New York Lawyers for Trench Accidents and Collapses
Trench accidents such as collapses and cave-ins don’t happen often, but when they do, the results can be deadly. A cubic yard of soil can weigh as much as a small car, so when trench collapses occur, workers face a high risk of crush injuries, asphyxiation or even death. Employers have a responsibility to make sure trenches are inspected daily and appropriate safety measures are taken to prevent devastating on-the-job injuries.
For workers harmed in a trench collapse or other incident, Block O’Toole & Murphy is here to help. Our team of accident attorneys is experienced in New York Labor Laws regarding trench-related incidents and has secured millions of dollars for victims of trench accidents, including:
- $5,500,000 settlement after a Nassau County construction worker was caught in between the excavator digging the trench and metal sheeting being used to form its perimeter
- $4,250,000 settlement where a laborer was injured after he was knocked to the bottom of a 12-foot trench by a stack of wooden shoring planks in Brooklyn
- $3,075,000 awarded to a Queens worker who suffered serious neck and back injuries after gravel was dropped into the trench he was working in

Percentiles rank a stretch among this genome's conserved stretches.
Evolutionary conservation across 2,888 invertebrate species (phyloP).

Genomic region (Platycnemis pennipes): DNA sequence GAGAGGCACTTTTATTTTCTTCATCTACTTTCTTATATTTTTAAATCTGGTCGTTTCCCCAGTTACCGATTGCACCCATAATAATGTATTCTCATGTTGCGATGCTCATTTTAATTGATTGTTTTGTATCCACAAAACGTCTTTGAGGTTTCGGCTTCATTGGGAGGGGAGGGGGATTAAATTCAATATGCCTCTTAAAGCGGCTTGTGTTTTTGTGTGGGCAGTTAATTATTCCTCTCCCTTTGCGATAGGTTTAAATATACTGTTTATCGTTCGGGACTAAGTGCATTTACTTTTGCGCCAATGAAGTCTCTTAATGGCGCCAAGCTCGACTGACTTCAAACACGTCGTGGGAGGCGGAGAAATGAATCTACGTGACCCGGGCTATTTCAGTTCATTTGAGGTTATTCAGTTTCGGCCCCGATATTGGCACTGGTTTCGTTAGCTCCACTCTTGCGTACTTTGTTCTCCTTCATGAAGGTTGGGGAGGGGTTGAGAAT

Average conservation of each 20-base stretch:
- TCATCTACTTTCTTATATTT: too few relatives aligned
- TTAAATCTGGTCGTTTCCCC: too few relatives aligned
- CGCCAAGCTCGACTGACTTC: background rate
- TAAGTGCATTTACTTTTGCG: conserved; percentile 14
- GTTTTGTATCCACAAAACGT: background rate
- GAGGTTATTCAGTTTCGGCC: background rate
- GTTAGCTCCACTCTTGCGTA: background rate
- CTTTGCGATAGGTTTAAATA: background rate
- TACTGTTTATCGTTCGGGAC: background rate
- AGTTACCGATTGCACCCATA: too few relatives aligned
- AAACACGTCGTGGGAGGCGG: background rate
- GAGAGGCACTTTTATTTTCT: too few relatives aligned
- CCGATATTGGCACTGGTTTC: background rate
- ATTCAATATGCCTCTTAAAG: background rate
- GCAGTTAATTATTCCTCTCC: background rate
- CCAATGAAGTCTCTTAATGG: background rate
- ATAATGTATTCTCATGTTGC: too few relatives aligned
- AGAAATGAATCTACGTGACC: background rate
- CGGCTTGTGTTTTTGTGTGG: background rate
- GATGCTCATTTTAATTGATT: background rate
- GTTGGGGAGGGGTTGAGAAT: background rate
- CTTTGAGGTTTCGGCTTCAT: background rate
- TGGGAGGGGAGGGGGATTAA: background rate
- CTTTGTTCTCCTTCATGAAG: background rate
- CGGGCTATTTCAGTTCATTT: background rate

- $2,100,000 settlement in a Queens case for a laborer who suffered serious foot and spine injuries when the walls of the trench he was working in collapsed, burying him up to his waist
Since 2020, Block O’Toole & Murphy secured over half a billion dollars in verdicts and settlements for clients. Receive a free legal consultation today by contacting us online or calling us at 212-736-5300.
Trench Cave-Ins – Why Do They Happen?
A trench is defined by OSHA as an underground excavation that is deeper than it is wide, but is no wider than 15 feet. Trenches are inherently unstable as designing protective systems for a trench depends on the type of soil it’s dug into. And because the type of soil can vary along the entire length, width or height of the trench, a trenches stability can never be assumed and must always be diligently inspected. This natural instability presents a variety of hazards, including but not limited to:
- Misplaced Machinery and Dirt: Employers and inspectors need to be careful about how much stress is being placed on trench walls. Extra weight could come from heavy machinery or even just the pile of dirt (called a “spoil pile”) that the trench was dug from. OSHA mandates that dirt piles need to be at least two feet from the walls of a trench to prevent cave-ins.
- Improper shoring or bracing: Trenches deeper than 5 feet require a protective system. Depending on the depth of the trench and the type of soil it’s dug in, there are a few different kinds of protective systems (primarily sloping, benching, shoring and shielding) that can be employed. Whichever method is used, protective systems are a last line of defense for laborers, so any mistakes made here can often lead to devastating trench collapses.